We have begun to utilize image guidance to greater frequencies in the operating room. Before O-arm navigation guidance systems were available, many x-rays were required to be taken for a given procedure. While x-rays provide a useful function, they only allowed the surgeon to visualize structures in 2 planes (anterior-posterior and lateral).
Current navigation devices allow the neurosurgeon to be guided to the area of concern through pinpoint three-dimensional accuracy. It eliminates the need for large exposures, thereby preserving the normal anatomic structures of the spine.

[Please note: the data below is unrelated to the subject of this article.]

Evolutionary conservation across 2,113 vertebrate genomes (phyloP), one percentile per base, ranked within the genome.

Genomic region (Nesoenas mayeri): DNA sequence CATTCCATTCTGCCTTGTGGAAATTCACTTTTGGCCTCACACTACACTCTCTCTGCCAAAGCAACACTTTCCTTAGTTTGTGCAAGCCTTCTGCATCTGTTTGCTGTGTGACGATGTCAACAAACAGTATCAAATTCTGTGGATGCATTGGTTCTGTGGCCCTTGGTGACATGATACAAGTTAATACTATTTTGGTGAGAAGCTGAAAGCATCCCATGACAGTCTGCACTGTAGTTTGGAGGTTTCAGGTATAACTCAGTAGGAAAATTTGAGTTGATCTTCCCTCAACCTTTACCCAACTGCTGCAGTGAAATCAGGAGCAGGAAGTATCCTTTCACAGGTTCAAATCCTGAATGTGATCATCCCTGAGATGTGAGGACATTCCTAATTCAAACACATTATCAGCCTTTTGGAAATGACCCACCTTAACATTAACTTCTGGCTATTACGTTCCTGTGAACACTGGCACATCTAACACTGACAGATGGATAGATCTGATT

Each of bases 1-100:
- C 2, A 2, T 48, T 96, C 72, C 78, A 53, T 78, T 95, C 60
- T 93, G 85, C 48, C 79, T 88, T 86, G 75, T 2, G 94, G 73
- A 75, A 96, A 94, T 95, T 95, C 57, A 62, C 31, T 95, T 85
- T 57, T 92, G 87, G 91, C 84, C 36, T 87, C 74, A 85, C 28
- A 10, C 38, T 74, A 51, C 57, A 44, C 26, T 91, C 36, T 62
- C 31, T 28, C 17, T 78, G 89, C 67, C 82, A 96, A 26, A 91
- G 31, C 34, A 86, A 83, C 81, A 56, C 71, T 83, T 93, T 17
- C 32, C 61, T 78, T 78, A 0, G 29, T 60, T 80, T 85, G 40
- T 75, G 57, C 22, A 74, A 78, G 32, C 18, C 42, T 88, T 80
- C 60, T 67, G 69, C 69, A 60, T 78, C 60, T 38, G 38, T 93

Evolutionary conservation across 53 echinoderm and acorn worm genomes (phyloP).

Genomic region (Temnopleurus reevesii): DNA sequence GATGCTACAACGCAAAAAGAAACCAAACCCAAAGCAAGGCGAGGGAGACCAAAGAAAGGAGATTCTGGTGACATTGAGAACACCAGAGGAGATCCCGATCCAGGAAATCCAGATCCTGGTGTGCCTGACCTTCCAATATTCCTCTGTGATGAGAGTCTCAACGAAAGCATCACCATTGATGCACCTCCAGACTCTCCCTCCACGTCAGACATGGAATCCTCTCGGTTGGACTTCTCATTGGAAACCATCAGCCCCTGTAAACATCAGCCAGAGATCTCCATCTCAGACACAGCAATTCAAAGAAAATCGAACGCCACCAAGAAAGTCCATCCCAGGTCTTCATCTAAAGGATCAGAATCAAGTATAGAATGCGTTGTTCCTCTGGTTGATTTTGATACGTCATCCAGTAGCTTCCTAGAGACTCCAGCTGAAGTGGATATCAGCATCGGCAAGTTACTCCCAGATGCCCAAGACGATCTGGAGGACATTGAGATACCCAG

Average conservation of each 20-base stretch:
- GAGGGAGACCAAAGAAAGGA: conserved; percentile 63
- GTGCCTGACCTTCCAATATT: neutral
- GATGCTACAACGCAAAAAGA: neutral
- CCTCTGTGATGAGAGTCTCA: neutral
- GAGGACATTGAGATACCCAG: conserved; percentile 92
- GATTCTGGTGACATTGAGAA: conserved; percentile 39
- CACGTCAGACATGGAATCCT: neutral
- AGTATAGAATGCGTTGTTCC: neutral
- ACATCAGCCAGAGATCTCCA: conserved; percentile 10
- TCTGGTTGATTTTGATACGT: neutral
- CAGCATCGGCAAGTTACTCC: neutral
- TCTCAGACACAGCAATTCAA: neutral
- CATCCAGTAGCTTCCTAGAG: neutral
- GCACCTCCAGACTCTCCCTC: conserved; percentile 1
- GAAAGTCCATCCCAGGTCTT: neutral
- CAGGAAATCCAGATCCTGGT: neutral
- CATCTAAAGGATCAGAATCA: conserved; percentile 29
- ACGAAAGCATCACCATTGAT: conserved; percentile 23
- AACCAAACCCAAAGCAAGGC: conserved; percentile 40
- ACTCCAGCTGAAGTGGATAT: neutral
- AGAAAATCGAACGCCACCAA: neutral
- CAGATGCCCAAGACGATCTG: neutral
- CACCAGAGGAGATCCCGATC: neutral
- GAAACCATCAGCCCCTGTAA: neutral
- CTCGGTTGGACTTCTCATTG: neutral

How it is done:
After the patient is asleep, a guidance arm is either attached to the head-frame (cervical procedures), the spine once the incision is made, or through a small separate incision in the hip. A portable commuted tomography (CT) scanner is then brought into the operating room and a picture of the way the spine looks in that position at that moment in time is taken.
From this point the surgeon uses various probes to guide him accurately from the start of the procedure until the end…i.e. the incision size, decompression of bone and spurs, and the bone graft and screw placement. During the entire procedure the patient’s “spine roadmap” is projected on a large television screen/computer workstation. This is the future of modern spine surgery.